Monday, May 27, 2024

Online MCLE seen replacing traditional classes due to pandemic

With the end of the Covid-19 pandemic still not within the horizon, it is now highly probable that virtual classes – including the Mandatory Continuing Legal Education (MCLE) for lawyers — will supplant the traditional face-to-face sessions.

As its name indicates, the MCLE is a program that is compulsory for lawyers to “keep [them] abreast of legal developments,” as stated in Canon 5 of the Code of Professional Responsibility.

The Supreme Court approved in November 2019 the technical rules pertaining to running MCLE through virtual means. However, when it was published in January this year and subsequently took effect on February 5, MCLE providers had a hard fulfilling the technical requirements prescribed by the rules, particularly on authenticated learning. 

This is where a learning management system (LMS) like those offered by local startup Apptitude entered the picture by filling the gap as the technical partner to MCLE providers when seeking accreditation.

While LMS offered by Apptitude is not limited to online MCLE training, it is equipped with features that comply with the technical rules that were specifically set by the SC.

It helped that the founder and CEO of Apptitude is lawyer Marcelino Veloso III, who stressed that the strength of the startup also lies with its integrated payments and authenticated learning capabilities. 

“Although I started with an LMS, this is only one part of the equation. Our core offering — once we complete all aspects of development — will really be a blockchain-based system that can effectively become an employment passport and a skills engine,” said the UP Law alumnus.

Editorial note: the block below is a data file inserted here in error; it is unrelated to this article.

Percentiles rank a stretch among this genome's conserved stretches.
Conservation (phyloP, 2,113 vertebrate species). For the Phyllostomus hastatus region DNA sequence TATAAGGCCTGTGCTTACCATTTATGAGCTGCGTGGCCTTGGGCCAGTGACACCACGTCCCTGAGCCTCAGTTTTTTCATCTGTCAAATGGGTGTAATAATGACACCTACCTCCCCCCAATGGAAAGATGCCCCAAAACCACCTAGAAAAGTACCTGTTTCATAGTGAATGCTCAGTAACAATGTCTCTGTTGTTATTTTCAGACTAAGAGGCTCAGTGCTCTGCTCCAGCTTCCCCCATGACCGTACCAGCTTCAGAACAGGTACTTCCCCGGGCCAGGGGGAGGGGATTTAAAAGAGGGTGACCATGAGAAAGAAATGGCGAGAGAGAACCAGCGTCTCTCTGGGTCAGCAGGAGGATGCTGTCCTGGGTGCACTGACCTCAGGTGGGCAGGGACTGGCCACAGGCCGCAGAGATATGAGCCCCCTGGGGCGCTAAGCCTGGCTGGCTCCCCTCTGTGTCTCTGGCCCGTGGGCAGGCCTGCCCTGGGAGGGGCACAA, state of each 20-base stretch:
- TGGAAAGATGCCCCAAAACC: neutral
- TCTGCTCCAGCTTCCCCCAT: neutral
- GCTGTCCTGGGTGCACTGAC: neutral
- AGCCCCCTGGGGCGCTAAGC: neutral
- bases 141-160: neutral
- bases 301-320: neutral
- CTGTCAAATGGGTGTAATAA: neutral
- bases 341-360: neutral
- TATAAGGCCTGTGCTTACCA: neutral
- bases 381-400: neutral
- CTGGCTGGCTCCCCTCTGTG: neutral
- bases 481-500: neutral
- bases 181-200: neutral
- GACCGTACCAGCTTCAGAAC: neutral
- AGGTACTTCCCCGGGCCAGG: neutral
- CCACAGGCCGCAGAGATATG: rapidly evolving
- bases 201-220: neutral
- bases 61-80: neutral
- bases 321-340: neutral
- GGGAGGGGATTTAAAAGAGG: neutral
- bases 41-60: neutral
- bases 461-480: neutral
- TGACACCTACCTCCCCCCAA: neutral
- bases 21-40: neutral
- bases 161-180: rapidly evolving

Veloso pointed out that online MCLE will be helpful for lawyers based in the provinces since not all regions and cities have readily-available MCLE providers.

The amount of time and expenses spent on travelling to a different venue where they have to undergo continuing legal education-related activities that are spread out in separate events or weekend-long seminars can be rather significant, Veloso said.

He said the content production aspect for providers can also be streamlined, which can save a lot of time and effort as compared to time-consuming traditional classes and lectures since the sessions can be recorded and be viewed through a modular scheme.    

Veloso revealed Apptitude is now in discussion with several chapters of the Integrated Bar of the Philippines (IBP) and private providers who are amenable with the setup. According to rules for conducting online MCLE, providers must be able to demo a prototype before receiving accreditation.

As authentication poses as a challenge when conducting any operation online, he said Apptitude’s LMS takes care of various requirements such as KYC (know-your-customer) protocols, liveness checks, facial recognition algorithms, and identification card uploads with “batte-tested technology” similar with banks.

As for customer support, clients will be directly connected to the partner institution as Apptitude mere serves as a platform, Veloso said.


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